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Tuesday, January 19, 2010

Kapact's Rant: Haiti, "Kennedy's Seat", and Forgiveness

I'd like to start off by mentioning the terrible, terrible tragedy in Haiti. I can offer no words as eloquent as those that have already been spoken. So many countries and organizations have contributed through money, goods, and services, and it is truly a testament to the goodness of the world's citizens that during these times of a world-wide recession, people and governments still find a way to give. Crises seem to be almost a dime a dozen these days, and that is a shame. But this is a big one. Too big to ignore. I am proud and touched to see in this country that we can actually (with a few notable, embarrassing exceptions) put aside our political differences to make a difference: . Indeed, people of all faiths and beliefs seem to be coming from all corners of the globe to help the people of Haiti.

And I'll just point out that the murderous thugs who claim to work on behalf of God (or Allah, as they call him) have been noticably silent. We know you have the means. How about working for the God you claim to serve and saving and creating rather than killing? You won't, because you are cowardly thugs who truly care nothing for religion. It means something when you feed off of death and chaos and desperation rather than life and truth and light. Just like cockroaches, you only thrive in filth.

I am pleased to see that what our liberal friends still like to call "Ted Kennedy's Seat" is actually back in the hands of the people, to whom it was actually always supposed to belong. That magical 60th senate vote may well be going to Massachusetts Republican state senator Scott Brown. This is very important, because for one thing, it needs to go to someone who represents not just the people of Massachusetts, all Americans, because he'll be voting on something that affects us all. It's also important because we need a reminder that these seats belong to us all. Something else. I feel sorry for the Kennedy's who no longer have Ted. Nobody should have to lose a family member. But it gives us a preview of what life would be (indeed, how it should be) with term limits. The Founding Fathers well understood the dangers of government out of touch and out of control. When people can run for term after term and gather more and more power and money, until they are so entrenched that they are untouchable, we find that we are no longer represented. We find ourselves ruled by distant (not geographically, but culturally), out of touch despots. Despots who regularly submit to show-elections that rank with Cuban and North Korean elections for real challenge and suspense. Truly, there is no greater threat to true democracy in this country than politicians who are so powerful that they have, for all intents and purposes, lifetime appointments. This is how we find ourselves with a government shoving illegal programs down our throats. Illegal programs that are so heinous and crooked that they can only be crafted in secret meetings. Certainly there are exceptions to the lifetime appointments. Sometimes they are so foolish and crooked that they run before they're arrested (so long, Chris Dodd!). But the old axiom still stands. Absolute power corrupts absolutely. Term limits now.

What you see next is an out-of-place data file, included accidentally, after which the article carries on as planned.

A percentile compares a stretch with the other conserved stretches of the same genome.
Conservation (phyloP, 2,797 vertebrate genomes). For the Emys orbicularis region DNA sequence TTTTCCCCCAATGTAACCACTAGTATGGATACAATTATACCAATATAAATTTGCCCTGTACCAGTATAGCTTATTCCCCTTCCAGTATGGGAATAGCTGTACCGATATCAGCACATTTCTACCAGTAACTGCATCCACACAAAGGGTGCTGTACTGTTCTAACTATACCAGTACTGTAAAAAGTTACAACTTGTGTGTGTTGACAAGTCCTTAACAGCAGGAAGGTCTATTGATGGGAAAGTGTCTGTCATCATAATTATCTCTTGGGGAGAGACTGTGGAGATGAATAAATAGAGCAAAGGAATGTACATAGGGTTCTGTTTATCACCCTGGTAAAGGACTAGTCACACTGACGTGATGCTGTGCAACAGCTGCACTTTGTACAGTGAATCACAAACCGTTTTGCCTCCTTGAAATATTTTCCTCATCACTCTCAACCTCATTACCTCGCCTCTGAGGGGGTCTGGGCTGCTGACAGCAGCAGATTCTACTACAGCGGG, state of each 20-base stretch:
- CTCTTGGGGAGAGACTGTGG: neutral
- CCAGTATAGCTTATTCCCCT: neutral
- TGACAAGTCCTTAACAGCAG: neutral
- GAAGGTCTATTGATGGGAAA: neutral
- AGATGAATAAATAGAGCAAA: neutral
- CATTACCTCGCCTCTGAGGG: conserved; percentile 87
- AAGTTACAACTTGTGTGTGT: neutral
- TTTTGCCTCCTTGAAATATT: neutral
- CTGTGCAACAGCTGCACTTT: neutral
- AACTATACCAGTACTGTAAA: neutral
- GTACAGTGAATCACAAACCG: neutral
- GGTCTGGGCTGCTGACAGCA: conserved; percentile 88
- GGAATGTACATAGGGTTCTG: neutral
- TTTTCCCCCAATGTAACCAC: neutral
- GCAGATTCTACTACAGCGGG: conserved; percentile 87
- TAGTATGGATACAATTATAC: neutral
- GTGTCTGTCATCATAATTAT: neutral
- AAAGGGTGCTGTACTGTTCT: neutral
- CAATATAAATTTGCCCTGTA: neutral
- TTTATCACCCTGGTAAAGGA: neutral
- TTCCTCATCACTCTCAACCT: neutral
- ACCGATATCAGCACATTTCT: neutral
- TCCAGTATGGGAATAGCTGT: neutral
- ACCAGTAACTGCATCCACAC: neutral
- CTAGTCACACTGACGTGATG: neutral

Finally, I'd like to talk about forgiveness. I have been guilty of holding grudges many times in my life, against many people. Any real or imagined slight, and I'd decide that they were not only bad people, but that I would never forgive them. Why should I? Why should I let them get away with what they'd done? But I finally realized (and way too late in life for my own taste) that when you refuse to forgive someone, you are really hurting yourself more than anyone else. You are robbing yourself of happiness. Especially if the object of your anger doesn't know or care that you don't forgive them. It's like a house in wintertime where you heat every room but one, and you force yourself to live in that cold room. The only person living in that cold is you. When you forgive, you are freeing yourself of a burden of your own making. And that goes for forgiving yourself. We all do things we regret. We all make mistakes, and it is easy (and probably seems virtuous) to condemn ourselves. But if you can admit to your mistakes and learn from them, it is okay and important to forgive yourself. Nobody can say that they've never regretted anything that they've done, so you've got lots of company. Give yourself a break. Throw it off. Be free. Live your life as fully as possible. The tragedy in Haiti is a good reminder of just how short and precious life can be. Don't waste it.

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